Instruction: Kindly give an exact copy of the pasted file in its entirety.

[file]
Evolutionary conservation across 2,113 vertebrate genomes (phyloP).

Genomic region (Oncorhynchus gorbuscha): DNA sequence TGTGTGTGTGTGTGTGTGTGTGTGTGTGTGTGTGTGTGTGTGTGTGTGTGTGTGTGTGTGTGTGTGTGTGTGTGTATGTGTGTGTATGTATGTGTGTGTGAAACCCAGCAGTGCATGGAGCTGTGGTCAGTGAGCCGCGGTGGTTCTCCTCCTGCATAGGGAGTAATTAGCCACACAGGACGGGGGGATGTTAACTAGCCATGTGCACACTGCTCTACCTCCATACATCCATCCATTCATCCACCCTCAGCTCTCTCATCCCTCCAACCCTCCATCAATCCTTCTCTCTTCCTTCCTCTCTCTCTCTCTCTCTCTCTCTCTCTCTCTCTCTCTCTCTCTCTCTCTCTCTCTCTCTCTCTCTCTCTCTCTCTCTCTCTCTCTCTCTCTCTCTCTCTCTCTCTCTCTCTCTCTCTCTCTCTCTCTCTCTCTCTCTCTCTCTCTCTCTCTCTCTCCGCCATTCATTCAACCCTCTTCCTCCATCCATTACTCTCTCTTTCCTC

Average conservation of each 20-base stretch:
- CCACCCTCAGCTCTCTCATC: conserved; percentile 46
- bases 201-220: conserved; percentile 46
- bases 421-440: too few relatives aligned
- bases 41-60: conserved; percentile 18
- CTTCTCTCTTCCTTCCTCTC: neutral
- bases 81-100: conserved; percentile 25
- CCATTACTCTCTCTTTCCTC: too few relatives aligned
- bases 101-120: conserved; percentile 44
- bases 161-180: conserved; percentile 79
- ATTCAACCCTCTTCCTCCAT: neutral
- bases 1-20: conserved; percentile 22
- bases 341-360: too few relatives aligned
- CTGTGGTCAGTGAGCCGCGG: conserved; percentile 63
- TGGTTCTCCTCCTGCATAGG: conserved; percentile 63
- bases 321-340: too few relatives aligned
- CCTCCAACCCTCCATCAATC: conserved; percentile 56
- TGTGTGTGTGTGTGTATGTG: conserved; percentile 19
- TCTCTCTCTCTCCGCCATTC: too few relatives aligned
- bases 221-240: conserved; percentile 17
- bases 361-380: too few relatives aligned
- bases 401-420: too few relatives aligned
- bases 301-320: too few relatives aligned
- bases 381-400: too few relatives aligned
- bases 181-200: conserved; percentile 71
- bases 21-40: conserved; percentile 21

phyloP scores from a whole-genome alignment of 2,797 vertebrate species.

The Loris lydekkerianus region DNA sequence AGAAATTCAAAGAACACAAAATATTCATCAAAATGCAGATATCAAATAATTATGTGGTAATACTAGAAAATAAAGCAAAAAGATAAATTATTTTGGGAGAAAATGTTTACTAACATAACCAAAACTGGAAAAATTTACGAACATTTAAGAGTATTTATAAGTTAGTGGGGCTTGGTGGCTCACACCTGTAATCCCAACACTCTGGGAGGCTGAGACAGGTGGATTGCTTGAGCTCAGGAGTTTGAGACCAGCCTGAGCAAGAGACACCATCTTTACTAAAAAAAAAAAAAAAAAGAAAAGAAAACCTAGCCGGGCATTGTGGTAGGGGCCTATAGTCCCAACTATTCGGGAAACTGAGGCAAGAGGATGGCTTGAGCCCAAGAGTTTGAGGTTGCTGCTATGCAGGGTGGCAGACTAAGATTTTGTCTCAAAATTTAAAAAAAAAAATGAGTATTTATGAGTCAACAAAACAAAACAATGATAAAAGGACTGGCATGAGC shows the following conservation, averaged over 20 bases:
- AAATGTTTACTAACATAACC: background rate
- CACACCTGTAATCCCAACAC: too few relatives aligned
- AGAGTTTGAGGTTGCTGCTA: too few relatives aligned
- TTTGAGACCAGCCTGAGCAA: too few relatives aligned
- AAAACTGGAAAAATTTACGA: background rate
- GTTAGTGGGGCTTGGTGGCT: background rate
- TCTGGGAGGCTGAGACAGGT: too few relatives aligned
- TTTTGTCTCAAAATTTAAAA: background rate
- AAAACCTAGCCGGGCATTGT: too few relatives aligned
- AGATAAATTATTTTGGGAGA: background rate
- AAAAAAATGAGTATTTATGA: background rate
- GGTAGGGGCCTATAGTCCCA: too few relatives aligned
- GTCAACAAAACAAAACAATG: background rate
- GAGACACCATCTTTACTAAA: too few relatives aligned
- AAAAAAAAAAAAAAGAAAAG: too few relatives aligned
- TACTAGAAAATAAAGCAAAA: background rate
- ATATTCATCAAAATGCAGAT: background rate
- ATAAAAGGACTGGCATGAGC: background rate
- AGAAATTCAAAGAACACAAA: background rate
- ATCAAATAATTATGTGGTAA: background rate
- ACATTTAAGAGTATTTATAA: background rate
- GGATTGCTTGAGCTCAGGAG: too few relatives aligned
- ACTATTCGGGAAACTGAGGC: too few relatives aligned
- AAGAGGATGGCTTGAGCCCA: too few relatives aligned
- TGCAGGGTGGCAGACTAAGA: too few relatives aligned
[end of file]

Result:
Evolutionary conservation across 2,113 vertebrate genomes (phyloP).

Genomic region (Oncorhynchus gorbuscha): DNA sequence TGTGTGTGTGTGTGTGTGTGTGTGTGTGTGTGTGTGTGTGTGTGTGTGTGTGTGTGTGTGTGTGTGTGTGTGTGTATGTGTGTGTATGTATGTGTGTGTGAAACCCAGCAGTGCATGGAGCTGTGGTCAGTGAGCCGCGGTGGTTCTCCTCCTGCATAGGGAGTAATTAGCCACACAGGACGGGGGGATGTTAACTAGCCATGTGCACACTGCTCTACCTCCATACATCCATCCATTCATCCACCCTCAGCTCTCTCATCCCTCCAACCCTCCATCAATCCTTCTCTCTTCCTTCCTCTCTCTCTCTCTCTCTCTCTCTCTCTCTCTCTCTCTCTCTCTCTCTCTCTCTCTCTCTCTCTCTCTCTCTCTCTCTCTCTCTCTCTCTCTCTCTCTCTCTCTCTCTCTCTCTCTCTCTCTCTCTCTCTCTCTCTCTCTCTCTCTCTCTCTCTCTCCGCCATTCATTCAACCCTCTTCCTCCATCCATTACTCTCTCTTTCCTC

Average conservation of each 20-base stretch:
- CCACCCTCAGCTCTCTCATC: conserved; percentile 46
- bases 201-220: conserved; percentile 46
- bases 421-440: too few relatives aligned
- bases 41-60: conserved; percentile 18
- CTTCTCTCTTCCTTCCTCTC: neutral
- bases 81-100: conserved; percentile 25
- CCATTACTCTCTCTTTCCTC: too few relatives aligned
- bases 101-120: conserved; percentile 44
- bases 161-180: conserved; percentile 79
- ATTCAACCCTCTTCCTCCAT: neutral
- bases 1-20: conserved; percentile 22
- bases 341-360: too few relatives aligned
- CTGTGGTCAGTGAGCCGCGG: conserved; percentile 63
- TGGTTCTCCTCCTGCATAGG: conserved; percentile 63
- bases 321-340: too few relatives aligned
- CCTCCAACCCTCCATCAATC: conserved; percentile 56
- TGTGTGTGTGTGTGTATGTG: conserved; percentile 19
- TCTCTCTCTCTCCGCCATTC: too few relatives aligned
- bases 221-240: conserved; percentile 17
- bases 361-380: too few relatives aligned
- bases 401-420: too few relatives aligned
- bases 301-320: too few relatives aligned
- bases 381-400: too few relatives aligned
- bases 181-200: conserved; percentile 71
- bases 21-40: conserved; percentile 21

phyloP scores from a whole-genome alignment of 2,797 vertebrate species.

The Loris lydekkerianus region DNA sequence AGAAATTCAAAGAACACAAAATATTCATCAAAATGCAGATATCAAATAATTATGTGGTAATACTAGAAAATAAAGCAAAAAGATAAATTATTTTGGGAGAAAATGTTTACTAACATAACCAAAACTGGAAAAATTTACGAACATTTAAGAGTATTTATAAGTTAGTGGGGCTTGGTGGCTCACACCTGTAATCCCAACACTCTGGGAGGCTGAGACAGGTGGATTGCTTGAGCTCAGGAGTTTGAGACCAGCCTGAGCAAGAGACACCATCTTTACTAAAAAAAAAAAAAAAAAGAAAAGAAAACCTAGCCGGGCATTGTGGTAGGGGCCTATAGTCCCAACTATTCGGGAAACTGAGGCAAGAGGATGGCTTGAGCCCAAGAGTTTGAGGTTGCTGCTATGCAGGGTGGCAGACTAAGATTTTGTCTCAAAATTTAAAAAAAAAAATGAGTATTTATGAGTCAACAAAACAAAACAATGATAAAAGGACTGGCATGAGC shows the following conservation, averaged over 20 bases:
- AAATGTTTACTAACATAACC: background rate
- CACACCTGTAATCCCAACAC: too few relatives aligned
- AGAGTTTGAGGTTGCTGCTA: too few relatives aligned
- TTTGAGACCAGCCTGAGCAA: too few relatives aligned
- AAAACTGGAAAAATTTACGA: background rate
- GTTAGTGGGGCTTGGTGGCT: background rate
- TCTGGGAGGCTGAGACAGGT: too few relatives aligned
- TTTTGTCTCAAAATTTAAAA: background rate
- AAAACCTAGCCGGGCATTGT: too few relatives aligned
- AGATAAATTATTTTGGGAGA: background rate
- AAAAAAATGAGTATTTATGA: background rate
- GGTAGGGGCCTATAGTCCCA: too few relatives aligned
- GTCAACAAAACAAAACAATG: background rate
- GAGACACCATCTTTACTAAA: too few relatives aligned
- AAAAAAAAAAAAAAGAAAAG: too few relatives aligned
- TACTAGAAAATAAAGCAAAA: background rate
- ATATTCATCAAAATGCAGAT: background rate
- ATAAAAGGACTGGCATGAGC: background rate
- AGAAATTCAAAGAACACAAA: background rate
- ATCAAATAATTATGTGGTAA: background rate
- ACATTTAAGAGTATTTATAA: background rate
- GGATTGCTTGAGCTCAGGAG: too few relatives aligned
- ACTATTCGGGAAACTGAGGC: too few relatives aligned
- AAGAGGATGGCTTGAGCCCA: too few relatives aligned
- TGCAGGGTGGCAGACTAAGA: too few relatives aligned